George Osborne announced a real-term cut to benefits as he delivered his Autumn Statement to the Commons on Wednesday afternoon, despite warnings from campaigners that it will "push more families into poverty".
"Those with the most should contribute the most, and they will," he told MPs. "But fairness is also about being fair to the person who leaves home every morning to go out to work and sees their neighbour still asleep, living a life on benefits."
"As well as a tax system where the richest pay their fair share, we have to have a welfare system that is fair to the working people who pay for it.
Osborne said that most working age benefits including Job Seekers Allowance, Employment and Support Allowance and Income Support, Child Tax Credit and the Working Tax Credits would rise below inflation at 1%.
On what had been billed as a difficult day for the chancellor, Osborne had to admit he would miss his target to cut the national debt and that austerity would last until at least 2018, a year longer than he had originally hoped.
Autumn Statement: George Osborne's Key Points
However, recent polling shows that the public largely support measures to cut benefit payments, with only 28% of those asked wanting to see more spending on welfare.
Shadow chancellor Ed Balls said it was not fair to cut jobseekers' allowance while at the same time giving a tax cut to millionaires.
"He’s not just hitting those looking for work. The majority of people who lose from cuts to tax credits are people in work. Millions of families striving hard to do the right thing," he said.
"Let us be clear. The chancellor claims he would cut the welfare bill, but higher inflation and long-term unemployment means benefits bill is forecasts to be billions higher in this parliament than the chancellor boasted."
But the benefit cut will please Tory backbenchers who want to see a crackdown on benefit payments. Former children's minister Tim Loughton told HuffPost UK that it was a "huge mistake to uprate benefits and inline with inflation at a time a when most working people, not least those in the public services, were facing real terms pay freezes, if not cuts in their take home pay."
It has been reported that Osborne’s hopes of freezing benefits completely were blocked by Nick Clegg and the Lib Dems.
And although an all-out freeze was avoided, the below-inflation rise is likely to upset many on the left of the Lib Dems. The Social Liberal Forum (SLF), an internal party pressure group, warned ahead of today’s statement it would find it hard to support “regressive” spending decisions.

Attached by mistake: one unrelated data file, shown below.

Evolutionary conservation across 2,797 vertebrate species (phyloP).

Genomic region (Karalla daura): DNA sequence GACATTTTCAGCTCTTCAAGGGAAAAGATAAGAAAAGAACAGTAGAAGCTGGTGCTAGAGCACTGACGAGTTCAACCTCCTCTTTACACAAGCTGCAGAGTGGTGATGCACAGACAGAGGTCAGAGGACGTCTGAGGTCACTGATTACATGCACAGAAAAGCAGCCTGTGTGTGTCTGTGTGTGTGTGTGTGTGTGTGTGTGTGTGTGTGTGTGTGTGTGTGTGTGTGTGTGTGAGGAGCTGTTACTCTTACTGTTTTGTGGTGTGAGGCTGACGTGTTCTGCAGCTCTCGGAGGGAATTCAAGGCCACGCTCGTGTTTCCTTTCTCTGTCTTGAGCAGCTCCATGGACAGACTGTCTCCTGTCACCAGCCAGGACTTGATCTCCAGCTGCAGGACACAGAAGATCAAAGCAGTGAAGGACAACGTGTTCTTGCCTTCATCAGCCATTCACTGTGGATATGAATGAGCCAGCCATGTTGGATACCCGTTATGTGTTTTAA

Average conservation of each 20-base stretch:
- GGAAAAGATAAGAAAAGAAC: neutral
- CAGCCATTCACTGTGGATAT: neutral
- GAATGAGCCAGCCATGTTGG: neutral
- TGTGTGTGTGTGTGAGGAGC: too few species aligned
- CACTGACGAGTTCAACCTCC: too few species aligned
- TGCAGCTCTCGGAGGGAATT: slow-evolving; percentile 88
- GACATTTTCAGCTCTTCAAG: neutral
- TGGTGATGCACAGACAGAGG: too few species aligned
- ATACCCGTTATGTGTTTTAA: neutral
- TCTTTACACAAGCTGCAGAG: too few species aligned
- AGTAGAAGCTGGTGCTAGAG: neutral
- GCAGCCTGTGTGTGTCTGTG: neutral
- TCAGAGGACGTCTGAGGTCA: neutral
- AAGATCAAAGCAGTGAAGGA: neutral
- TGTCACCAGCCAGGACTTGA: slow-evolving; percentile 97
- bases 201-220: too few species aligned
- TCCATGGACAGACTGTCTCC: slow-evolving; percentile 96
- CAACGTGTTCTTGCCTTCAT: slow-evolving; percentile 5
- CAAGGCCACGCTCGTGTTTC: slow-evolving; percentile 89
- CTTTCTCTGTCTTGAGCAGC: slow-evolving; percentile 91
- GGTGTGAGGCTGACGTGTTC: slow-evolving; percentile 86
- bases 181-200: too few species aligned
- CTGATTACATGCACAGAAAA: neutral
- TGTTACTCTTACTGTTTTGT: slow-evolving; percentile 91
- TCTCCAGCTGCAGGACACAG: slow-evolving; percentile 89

The Treasury's own analysis shows that the greatest burden of the cumulative tax and benefit changes will be borne by the bottom three income deciles.
Save the Children said the announcement on benefits "won’t keep pace with increasing living costs and will push more families into poverty and make life far harder for those already there".
Chris Wellings, Save the Children’s Head of UK Policy, said: "Despite the majority of children in poverty having parents in work, this winter many of them will still go without basic essentials – hot meals, decent winter clothing and a warm home to live in - as their parents simply don’t earn enough to make ends meet."
"Despite the Chancellor's tough rhetoric on tax avoiders, it is once again the squashed bottom who will feel the biggest pinch," said Chris Johnes, Oxfam's director of UK poverty. "This fresh round of benefit cuts will pull the rug from under the feet of those already on the edge of destitution."
Reacting to today’s Autumn Statement, Julia Unwin, chief executive of the anti-poverty think tank, the Joseph Rowntree Foundation (JRF), said the government is "giving with one hand, but taking away with the other".
“Investment in infrastructure is welcome and increases in the income tax threshold and scrapping fuel duty rises will make life a little cheaper.
“But snipping at the safety net and reducing the value of benefits at the same time will increase poverty and hardship for the most vulnerable. We’re at risk of consigning the poorest to a decade of destitution.
“The government knows the distinction between ‘striver’ and ‘shirker’ is entirely false. People move on and off benefits: in the last two years, one in six economically active people have claimed jobseekers’ allowance (JSA). So reducing welfare hits people who are doing the right thing and working hard."
An analysis by the Resolution Foundation thinktank suggests that 60% of the impact of the proposed three-year, below-inflation rise in benefits will hit working households while only 40% will affect those where no one is in work. "It’s completely wrong to say that today was all about helping so-called strivers," said the Foundation's chief executive Gavin Kelly.
This article has been updated.
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